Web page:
Some might argue that nothing has changed in the world of children's writing; translations of Satyajit Ray's Feluda or Professor Shonku still do better than original novels, Vikram and Betaal can still be found, and every second book is littered with the gods and demons of yore, instead of more contemporary icons.
 
But publishers like Tulika and more recently, Zubaan, have seen children's as an area of tremendous potential. This isn't new; children's writing has always had potential""what's been lacking are the authors. That's what seems to be changing now. Here's what to look for in terms of authors and trends.
 
The Old Stalwarts: Also known as rules, ok, and if anyone here doubts Mr Bond's tremendous popularity, I suggest you drop by any urban school and ask the librarian how Rusty and co are doing.
 
Even though the story of a young wanderer who makes interesting friends on his travels through a familiar India was written decades ago, it still strikes a chord with today's cynical generation. Adults quibble that recent Bond releases could best be described as Rusty Recycled; kids snap the up by the dozen.
 
Alongside are authors like Bulbul Sharma and Subhadra Sengupta. Sengupta's Kartik and the Lost Gold, a sequel to Kartik's War, which eavesdropped on the Ashokan era from the perspective of an unhappy spy, was written with liberal help from the students of Vasant Valley.
 
They told her what they wanted as an ending and added evil twists to the plot in an interesting attempt to make the writing of children's truly interactive.
 
Paro Anand's are reliable bestsellers, too; and if authors who write for a more adult audience are tempted to sneer at the kidlit genre, they should think about the ease with which Bond, Anand and Sengupta can fill auditoriums, and the loyalty of their audiences. Anand's Pets Please and Pepper, the Capuchin Monkey have been going strong for years.
 
Writers Inc: The tradition of authors who're best known for literary work but who also write for children is a hallowed one, from John Steinbeck to Isabel Allende.
 
In India, Vikram Seth's Beastly Tales From Here and There is read by kids who have decades to go before they can tackle A Suitable Boy, and it's the grandchildren of midnight's children who seem to really lap up Rushdie's dark fable, Haroun and the Sea of
 
has written several for children, notable for their lack of preachiness. And Githa Hariharan is due out with The Winning Team, the story of a storyteller who has, well, run out of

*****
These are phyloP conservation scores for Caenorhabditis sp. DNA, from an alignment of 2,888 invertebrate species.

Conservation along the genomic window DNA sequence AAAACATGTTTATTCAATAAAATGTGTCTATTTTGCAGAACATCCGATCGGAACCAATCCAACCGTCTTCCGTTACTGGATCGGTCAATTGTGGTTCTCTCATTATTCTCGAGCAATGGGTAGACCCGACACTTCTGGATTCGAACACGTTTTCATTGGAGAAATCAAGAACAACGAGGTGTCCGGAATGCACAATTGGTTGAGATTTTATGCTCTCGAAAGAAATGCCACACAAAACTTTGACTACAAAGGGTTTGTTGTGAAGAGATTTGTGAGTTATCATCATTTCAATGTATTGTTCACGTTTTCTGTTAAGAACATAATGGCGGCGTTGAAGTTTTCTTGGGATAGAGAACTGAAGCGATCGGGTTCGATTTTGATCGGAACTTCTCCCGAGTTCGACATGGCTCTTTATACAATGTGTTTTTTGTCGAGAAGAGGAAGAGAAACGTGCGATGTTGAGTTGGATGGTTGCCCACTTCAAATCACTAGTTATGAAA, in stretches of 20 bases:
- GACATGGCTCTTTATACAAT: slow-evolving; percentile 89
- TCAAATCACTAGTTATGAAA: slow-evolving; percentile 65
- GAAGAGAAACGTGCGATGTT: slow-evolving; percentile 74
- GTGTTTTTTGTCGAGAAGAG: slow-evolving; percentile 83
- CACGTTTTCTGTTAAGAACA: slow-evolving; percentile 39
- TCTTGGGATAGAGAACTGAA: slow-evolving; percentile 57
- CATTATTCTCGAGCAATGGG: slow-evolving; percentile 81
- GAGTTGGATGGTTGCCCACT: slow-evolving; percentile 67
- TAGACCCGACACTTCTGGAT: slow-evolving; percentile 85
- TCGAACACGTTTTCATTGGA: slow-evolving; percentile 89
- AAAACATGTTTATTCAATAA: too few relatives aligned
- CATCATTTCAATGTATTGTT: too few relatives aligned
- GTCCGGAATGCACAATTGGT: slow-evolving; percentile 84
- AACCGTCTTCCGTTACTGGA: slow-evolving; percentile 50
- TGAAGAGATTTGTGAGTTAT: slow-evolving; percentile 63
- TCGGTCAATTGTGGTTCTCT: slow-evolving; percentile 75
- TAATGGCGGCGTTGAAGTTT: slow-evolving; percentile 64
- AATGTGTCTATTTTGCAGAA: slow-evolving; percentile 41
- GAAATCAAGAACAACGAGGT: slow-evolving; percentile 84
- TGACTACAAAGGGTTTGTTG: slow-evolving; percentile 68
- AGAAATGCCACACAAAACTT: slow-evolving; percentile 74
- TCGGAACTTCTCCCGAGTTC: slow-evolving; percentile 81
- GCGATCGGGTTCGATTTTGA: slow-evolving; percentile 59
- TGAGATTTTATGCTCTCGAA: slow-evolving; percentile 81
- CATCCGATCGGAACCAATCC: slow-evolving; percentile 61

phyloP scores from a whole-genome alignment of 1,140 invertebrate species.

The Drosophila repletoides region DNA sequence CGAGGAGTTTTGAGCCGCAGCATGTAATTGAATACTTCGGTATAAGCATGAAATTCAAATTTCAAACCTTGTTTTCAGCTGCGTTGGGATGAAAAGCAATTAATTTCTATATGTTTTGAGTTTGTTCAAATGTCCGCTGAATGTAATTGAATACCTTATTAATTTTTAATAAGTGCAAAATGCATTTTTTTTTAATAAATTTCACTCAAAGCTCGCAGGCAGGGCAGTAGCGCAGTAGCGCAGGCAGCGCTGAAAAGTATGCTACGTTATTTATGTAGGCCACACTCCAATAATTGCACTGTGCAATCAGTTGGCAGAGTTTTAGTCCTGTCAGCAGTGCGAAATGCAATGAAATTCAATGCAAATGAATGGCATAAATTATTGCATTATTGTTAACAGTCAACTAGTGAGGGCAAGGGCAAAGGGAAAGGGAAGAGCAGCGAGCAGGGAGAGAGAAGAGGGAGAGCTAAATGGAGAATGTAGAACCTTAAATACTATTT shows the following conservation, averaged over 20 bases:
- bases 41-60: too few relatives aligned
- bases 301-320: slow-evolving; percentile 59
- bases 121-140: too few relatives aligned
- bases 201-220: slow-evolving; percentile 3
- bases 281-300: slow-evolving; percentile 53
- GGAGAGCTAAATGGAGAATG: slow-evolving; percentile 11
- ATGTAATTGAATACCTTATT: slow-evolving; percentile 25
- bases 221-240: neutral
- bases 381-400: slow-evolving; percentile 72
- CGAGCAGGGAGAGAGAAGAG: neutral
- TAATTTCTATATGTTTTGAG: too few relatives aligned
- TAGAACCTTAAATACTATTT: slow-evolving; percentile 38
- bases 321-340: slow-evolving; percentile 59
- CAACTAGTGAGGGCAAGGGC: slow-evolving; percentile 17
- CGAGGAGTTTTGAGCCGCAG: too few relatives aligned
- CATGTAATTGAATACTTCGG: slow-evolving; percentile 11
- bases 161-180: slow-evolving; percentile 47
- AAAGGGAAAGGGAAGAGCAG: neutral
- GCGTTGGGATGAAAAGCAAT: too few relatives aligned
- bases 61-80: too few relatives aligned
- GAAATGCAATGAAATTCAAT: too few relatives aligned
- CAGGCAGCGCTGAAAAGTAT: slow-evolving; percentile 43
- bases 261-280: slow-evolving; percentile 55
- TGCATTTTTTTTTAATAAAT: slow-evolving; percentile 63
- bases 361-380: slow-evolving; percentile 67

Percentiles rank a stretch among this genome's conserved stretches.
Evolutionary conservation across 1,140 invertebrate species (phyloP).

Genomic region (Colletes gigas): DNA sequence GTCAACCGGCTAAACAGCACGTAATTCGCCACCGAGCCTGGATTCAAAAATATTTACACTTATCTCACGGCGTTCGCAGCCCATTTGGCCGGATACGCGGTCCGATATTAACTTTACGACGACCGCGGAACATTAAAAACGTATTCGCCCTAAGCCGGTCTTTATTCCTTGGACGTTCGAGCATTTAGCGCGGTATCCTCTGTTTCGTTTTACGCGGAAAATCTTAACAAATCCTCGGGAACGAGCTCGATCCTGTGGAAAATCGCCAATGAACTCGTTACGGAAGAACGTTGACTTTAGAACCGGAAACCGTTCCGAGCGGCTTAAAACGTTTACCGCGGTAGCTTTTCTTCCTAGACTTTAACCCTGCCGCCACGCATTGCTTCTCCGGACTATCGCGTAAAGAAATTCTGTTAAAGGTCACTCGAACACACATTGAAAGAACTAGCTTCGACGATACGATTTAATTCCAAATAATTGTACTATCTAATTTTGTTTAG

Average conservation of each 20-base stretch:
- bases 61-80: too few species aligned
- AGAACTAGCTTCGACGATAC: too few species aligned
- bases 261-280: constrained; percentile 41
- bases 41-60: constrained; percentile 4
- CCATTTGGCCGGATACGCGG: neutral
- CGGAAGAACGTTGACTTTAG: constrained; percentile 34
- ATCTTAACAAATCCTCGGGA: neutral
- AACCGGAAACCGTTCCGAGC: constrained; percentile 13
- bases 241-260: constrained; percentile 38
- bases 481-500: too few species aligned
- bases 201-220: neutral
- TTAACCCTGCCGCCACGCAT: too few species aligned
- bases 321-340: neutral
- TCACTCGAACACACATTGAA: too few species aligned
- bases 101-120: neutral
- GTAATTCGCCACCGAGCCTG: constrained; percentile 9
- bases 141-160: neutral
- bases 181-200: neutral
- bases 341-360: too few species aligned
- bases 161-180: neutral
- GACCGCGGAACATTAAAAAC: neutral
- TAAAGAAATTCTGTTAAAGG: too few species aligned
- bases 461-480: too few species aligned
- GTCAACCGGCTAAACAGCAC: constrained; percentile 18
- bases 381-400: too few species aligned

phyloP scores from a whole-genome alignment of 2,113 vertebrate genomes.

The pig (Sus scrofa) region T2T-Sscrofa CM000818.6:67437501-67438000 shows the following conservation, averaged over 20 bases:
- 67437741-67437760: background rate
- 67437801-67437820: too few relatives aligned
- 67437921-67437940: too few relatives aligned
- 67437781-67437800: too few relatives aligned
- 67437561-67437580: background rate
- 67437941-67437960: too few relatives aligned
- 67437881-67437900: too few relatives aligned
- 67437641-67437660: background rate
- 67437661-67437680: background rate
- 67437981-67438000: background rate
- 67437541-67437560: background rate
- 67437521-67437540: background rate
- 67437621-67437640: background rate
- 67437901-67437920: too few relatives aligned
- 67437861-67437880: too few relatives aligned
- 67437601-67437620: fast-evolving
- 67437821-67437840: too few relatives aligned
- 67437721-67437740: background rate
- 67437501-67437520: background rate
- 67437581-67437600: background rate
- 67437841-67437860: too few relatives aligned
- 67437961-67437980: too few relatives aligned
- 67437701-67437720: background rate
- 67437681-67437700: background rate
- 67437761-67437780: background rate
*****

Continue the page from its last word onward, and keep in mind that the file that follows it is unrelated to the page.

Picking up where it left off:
Fans of animal have headed straight for Ranjit Lal, whose The Crow Chronicles and Altu-Faltu still count as classics. He's joined by Manjula Padmanabhan, whose Mouse Attack series features an albino hero.
 
The New Bunch: But the most exciting developments have come from relatively new writers. One of the best children's I saw this year came from Vandana Singh""called Younguncle Comes to Town, it has none of the self-consciousness you often find in adults who write for children, very plausible dilemmas and a delightful style.
 
And one of the most exciting debuts of last year came from 24-year-old Samit Basu, whose The Simoquin Prophecies mixed sci-fi and fantasy with an utterly Indian cast of characters.
 
In the same genre, roughly, is Ashok Banker's successful reworking of The Ramayana, which takes it into sword-and-sorcery rather than classic epic territory.
 
Anushka Ravishankar has suffered unfairly because of her name""she's no relation to the Pandit and as far as I know, does not play the sitar, but announcements of book readings by her have always carried a caveat to the effect that she's the Other Anushka.
 
Today is My Day was a lovely story about a girl who's sick of people telling her what to do; she's written other and is due out with a longer novel next year. Another writer to look out for is Kalpana Swaminathan, who wrote an uneven if entertaining first novel about a street mongrel called Jaldi and Friends.
 
The Future is?: Despite the recent spurt, most children's in India still inhabit very familiar worlds. Some have talking animals; some go back into myth and legend, or increasingly, forward into fantasy; some venture into the classroom and the tangled world of friendships.